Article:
Barcia, Ensayo Cronologico (Madrid, 1723); Hennepin, Description de la Louisiane (Paris, 1683); Thwaites, A New Discovery of a Vast Country (Chicaso, 190.3); Shea, Cath. Church in Colonial Days (New York, 1886) ; Cath. Missions (New York, 1854): Wall.\ce, Illinois and Louisiana (Cincinnati, 1893).

Z. Engelhardt. Memento. See Canon of the Mass, sub-title III; Diptych.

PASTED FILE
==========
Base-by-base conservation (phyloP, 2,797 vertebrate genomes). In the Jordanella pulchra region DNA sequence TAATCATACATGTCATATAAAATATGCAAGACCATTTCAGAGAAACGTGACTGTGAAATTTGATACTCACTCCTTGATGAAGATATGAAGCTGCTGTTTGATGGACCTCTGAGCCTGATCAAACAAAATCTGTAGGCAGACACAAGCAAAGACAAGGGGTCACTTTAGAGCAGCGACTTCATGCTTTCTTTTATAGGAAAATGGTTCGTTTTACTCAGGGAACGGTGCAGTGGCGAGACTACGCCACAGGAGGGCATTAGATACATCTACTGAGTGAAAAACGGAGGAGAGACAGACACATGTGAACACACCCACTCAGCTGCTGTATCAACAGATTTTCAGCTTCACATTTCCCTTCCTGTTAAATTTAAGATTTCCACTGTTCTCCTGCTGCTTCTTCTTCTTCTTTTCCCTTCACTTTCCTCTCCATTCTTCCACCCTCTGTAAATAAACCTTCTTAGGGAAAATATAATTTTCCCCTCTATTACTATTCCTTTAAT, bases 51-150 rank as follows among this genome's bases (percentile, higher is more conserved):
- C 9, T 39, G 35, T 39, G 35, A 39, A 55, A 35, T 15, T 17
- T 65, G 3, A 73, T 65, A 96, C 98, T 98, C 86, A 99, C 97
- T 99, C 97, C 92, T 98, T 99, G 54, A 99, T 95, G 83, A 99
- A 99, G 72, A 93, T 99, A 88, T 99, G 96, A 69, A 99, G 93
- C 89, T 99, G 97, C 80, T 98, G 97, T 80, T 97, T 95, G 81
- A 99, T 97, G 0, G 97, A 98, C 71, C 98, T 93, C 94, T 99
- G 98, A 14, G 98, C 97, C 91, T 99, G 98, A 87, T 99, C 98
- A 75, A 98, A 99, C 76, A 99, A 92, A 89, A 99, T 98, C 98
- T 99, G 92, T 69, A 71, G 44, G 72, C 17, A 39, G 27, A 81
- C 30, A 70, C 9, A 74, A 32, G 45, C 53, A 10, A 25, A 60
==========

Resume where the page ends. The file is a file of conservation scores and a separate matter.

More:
Memling, Hans, Flemish painter, b. about 1430-35; d. at Bruges 11 August, 1494. This date was discov- ered in 1889 by Pere Henri Dusart, in a MS. chronicle of the hbrary of St. Omer, which adds that this painter, "the best in Christendom", was born at Mainz (oriundus Moguntiaco), and that he was buried in the church of St. Gilles. This valualjle text de- stroys the celebrated legend of Memling, which re- lates that tliis great painter, a soldier of Charles the Bold, was Wounded at the battle of Granson, and was cared for at Bruges by the Hospitallers of St. John, Through gratitude the injured soldier painted the marvellous pictures still to be seen there. Here in an "Adoration of the Magi" is seen his own portrait, wan and bearded, wearing an invalid's cap. It was said at Bruges that he desired to be buried in the con- vent wliich held so many of his masterpieces, but another tradition relates that he died in Spain at the Carthusian monastery of Miraflores near Burgos, where a picture ascribed to him is found. These two accounts of a pleasing hagiographical tint are there- fore mere fables, evidently the tales of sacristans, inspired by the pictures which they endeavoured to explain. They did not arise until the middle of the eighteenth century (cf. Descamps, "Vies des pein- tres flamands", 1753, I, 12). On the other hand, the researches of Mr. James Weale show Memling under quite a different aspect. The wretched and pitiable soldier of Charles the Bold received by charity into a hospital of Bruges becomes in reality an important burgher of that prosperous city. If he had no official station at the court, it was because circumstances no longer permitted; he had nevertheless property of his